The impact of overcompensated turnout on lower limb injury risk in dancers: a systematic review of the literature

Burns, G. (2023) The impact of overcompensated turnout on lower limb injury risk in dancers: a systematic review of the literature. Masters theses, University of Chichester.

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Background: Stigma looms within the dance world surrounding being “an injured dancer”, deterring reporting of injury and contributing to the mentality of “needing to push through pain” to remain employed. With the nature of injury within dance resulting in time away from performing, it is imperative that we examine the contributors to injury, to mitigate rates and prevent complex injuries. Turnout (TO) is described as the degree of external rotation achieved from the lower leg, with the aim of increasing overall range of motion (ROM) especially in abduction, facilitating elongation of the lower limb and supporting stability in static and dynamic balance. Research exists surrounding misaligned/ compensated turnout (CTO) in dancers and its correlation with lower limb injury prevalence.

Objective: This systematic review aims to gather existing research and analyse the methods and tools used in determining degree of CTO, investigating whether a true relationship exists between CTO and lower limb injuries in dancers.

Methods: A systematic literature review was conducted according to the PRISMA Guidelines using the databases APA Psycinfo, ScienceDirect, SocINDEX, CINAHL, and SPORTDiscus. Peer-reviewed only studies investigating the relationship between compensated or forced TO and lower limb injuries in all genders, ages, and levels of dancers were included. Non-primary sources were excluded alongside those pertaining details of dance styles outside of ballet, contemporary/modern-dance, and musical theatre. 6 articles were included in analysis, and screening, data extraction and methodological bias scores were executed by the author independently. Methodological quality was impacted by the general lack of standardised measuring, and combination in retrospective and prospective cross-sectional design, with the AXIS bias screening of included articles ranging from ‘fair’ - ‘good’. The studies focused on the degree of turnout achieved at the hip only, with no accountability from non-hip contributors of turnout (NHCTO), or natural anatomical variations.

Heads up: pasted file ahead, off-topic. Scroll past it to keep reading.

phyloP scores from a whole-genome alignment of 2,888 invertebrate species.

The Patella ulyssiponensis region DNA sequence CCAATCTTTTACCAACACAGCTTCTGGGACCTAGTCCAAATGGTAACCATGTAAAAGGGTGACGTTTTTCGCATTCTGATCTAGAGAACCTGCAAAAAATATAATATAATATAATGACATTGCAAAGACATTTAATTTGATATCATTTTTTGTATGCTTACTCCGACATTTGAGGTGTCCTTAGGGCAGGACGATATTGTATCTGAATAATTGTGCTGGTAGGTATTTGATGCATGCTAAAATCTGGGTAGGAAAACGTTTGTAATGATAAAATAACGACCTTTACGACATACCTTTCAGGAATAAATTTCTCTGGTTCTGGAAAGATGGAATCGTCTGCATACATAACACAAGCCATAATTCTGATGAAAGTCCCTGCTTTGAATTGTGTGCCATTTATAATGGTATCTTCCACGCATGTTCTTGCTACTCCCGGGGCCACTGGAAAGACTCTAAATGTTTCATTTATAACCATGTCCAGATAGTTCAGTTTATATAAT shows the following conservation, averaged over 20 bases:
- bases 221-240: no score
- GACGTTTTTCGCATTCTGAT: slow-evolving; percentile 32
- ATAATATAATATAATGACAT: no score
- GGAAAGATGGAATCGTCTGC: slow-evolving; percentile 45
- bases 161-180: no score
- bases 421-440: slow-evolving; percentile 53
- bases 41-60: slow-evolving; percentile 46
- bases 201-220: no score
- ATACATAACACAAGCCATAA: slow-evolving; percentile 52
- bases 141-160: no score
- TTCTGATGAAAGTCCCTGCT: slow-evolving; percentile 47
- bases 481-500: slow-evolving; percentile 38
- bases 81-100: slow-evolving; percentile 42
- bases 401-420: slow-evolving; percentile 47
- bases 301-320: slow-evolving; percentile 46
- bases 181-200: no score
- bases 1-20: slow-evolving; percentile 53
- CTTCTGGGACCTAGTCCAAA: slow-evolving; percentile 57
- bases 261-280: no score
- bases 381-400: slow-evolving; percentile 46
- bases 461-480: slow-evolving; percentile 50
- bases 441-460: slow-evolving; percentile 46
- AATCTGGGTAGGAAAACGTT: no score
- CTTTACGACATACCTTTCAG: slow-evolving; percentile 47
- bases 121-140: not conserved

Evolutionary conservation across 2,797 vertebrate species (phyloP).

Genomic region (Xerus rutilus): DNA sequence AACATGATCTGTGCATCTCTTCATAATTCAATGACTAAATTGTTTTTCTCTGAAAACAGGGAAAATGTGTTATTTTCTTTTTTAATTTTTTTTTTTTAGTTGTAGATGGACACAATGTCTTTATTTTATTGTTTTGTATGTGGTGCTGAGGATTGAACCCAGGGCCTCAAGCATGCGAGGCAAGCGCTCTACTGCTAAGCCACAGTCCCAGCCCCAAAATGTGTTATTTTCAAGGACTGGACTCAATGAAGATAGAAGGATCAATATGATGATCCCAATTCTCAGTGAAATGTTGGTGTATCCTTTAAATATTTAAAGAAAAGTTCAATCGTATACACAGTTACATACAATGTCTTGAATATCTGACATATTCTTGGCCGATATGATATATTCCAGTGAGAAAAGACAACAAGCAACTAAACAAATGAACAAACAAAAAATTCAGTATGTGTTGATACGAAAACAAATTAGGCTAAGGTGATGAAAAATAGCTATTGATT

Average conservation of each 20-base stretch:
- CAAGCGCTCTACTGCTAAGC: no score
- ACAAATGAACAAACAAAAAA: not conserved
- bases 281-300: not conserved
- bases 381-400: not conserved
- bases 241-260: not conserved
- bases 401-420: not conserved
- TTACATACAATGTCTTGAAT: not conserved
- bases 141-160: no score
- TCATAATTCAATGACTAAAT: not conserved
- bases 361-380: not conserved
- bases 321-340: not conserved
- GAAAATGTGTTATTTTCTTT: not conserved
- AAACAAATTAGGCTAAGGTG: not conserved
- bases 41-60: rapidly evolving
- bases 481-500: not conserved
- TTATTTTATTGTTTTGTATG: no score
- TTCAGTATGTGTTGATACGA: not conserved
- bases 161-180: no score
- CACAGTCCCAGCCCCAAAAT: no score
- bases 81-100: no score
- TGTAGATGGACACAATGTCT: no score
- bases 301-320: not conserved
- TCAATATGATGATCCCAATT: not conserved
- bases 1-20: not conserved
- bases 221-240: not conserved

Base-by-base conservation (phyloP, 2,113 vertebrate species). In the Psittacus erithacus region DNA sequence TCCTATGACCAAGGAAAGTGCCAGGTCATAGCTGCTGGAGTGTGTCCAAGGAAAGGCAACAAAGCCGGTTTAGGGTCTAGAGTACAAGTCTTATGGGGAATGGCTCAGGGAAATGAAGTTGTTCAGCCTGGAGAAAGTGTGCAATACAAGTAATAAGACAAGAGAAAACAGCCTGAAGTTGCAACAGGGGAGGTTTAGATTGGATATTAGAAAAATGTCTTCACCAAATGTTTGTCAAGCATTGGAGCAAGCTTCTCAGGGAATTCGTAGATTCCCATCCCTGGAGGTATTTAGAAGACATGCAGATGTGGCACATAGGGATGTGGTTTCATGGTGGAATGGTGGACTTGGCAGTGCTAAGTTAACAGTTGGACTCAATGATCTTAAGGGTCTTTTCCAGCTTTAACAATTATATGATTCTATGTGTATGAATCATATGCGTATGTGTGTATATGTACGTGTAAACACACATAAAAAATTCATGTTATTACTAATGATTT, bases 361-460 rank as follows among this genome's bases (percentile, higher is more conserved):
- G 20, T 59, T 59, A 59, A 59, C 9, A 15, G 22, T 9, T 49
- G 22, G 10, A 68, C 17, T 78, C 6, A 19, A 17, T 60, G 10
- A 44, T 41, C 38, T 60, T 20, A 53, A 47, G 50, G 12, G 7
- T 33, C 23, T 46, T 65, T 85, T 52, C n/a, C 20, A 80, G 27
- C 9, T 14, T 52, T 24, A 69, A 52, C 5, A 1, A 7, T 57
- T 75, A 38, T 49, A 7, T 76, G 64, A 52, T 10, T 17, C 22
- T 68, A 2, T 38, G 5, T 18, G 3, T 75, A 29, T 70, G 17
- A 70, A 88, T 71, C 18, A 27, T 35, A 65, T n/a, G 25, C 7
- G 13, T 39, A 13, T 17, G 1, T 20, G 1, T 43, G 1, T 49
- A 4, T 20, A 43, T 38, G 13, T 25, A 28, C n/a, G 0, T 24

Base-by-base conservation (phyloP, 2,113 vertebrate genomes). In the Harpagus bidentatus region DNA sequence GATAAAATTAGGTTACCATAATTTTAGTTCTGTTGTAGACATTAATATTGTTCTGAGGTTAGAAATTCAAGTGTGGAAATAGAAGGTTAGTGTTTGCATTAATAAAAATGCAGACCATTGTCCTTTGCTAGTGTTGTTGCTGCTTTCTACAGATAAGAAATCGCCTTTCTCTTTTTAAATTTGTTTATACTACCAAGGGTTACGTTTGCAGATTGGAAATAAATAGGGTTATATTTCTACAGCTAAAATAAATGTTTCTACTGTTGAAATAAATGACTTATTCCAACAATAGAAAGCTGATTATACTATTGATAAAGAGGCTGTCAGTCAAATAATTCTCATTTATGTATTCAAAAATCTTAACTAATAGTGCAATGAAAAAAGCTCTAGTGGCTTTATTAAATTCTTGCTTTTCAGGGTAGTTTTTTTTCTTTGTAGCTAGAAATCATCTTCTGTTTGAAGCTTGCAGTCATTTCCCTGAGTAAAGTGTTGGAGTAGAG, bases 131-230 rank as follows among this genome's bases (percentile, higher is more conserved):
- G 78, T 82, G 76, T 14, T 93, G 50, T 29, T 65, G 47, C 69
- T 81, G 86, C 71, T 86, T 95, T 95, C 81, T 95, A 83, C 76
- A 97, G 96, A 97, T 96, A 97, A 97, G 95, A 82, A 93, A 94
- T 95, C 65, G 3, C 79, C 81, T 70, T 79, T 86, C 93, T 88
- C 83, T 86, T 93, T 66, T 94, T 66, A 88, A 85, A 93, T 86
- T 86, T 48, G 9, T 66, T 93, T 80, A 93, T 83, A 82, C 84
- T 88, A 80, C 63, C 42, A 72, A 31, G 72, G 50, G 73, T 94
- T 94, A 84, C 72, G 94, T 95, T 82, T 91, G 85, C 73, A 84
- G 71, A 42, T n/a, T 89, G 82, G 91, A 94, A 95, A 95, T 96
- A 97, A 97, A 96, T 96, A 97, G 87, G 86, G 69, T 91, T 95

Results: Of 866 potentially relevant studies, 6 were included for analysis within this systematic review. The overall results attained from included articles, confirms a positive statistical significance exists between CTO and lower limb injury prevalence in ballet and contemporary/modern dance dancers. The results of this systematic review reflect previous academic sources, indicating that compensatory patterns of turnout may increase risk of dancers experiencing lower limb injuries.

Conclusion: No definitive causation between CTO and lower limb injuries could be made at this time, however, this review has brought to light the complexity in analysing TO and through literature analysis, offers alternative methods for future studies, in support of propelling modern research. Data presented could help shape the teaching delivery of dance, educating dancers on their individual risk of injury, in an attempt to mitigate injury rates. Despite a trending consensus, this review highlights the need for future research to further examine wearable goniometers against the gold-standard 3D kinematic imaging, in assessing dynamic ROM during sporting activities such as dance, while considering NHCTO within TO calculations.

Publication Type: Theses (Masters)
Uncontrolled Keywords: hip, rotation, turnout, passive, joint, leg, tibial torsion
Subjects: G Geography. Anthropology. Recreation > GV Recreation Leisure > GV1580 Dance
H Social Sciences > H Social Sciences (General)
Q Science > Q Science (General)
Q Science > QP Physiology
Divisions: Academic Areas > School of Nursing and Allied Health > Physiotherapy
Student Research > Masters
Depositing User: Angela Roberts
Date Deposited: 08 May 2024 10:37
Last Modified: 08 May 2024 10:37

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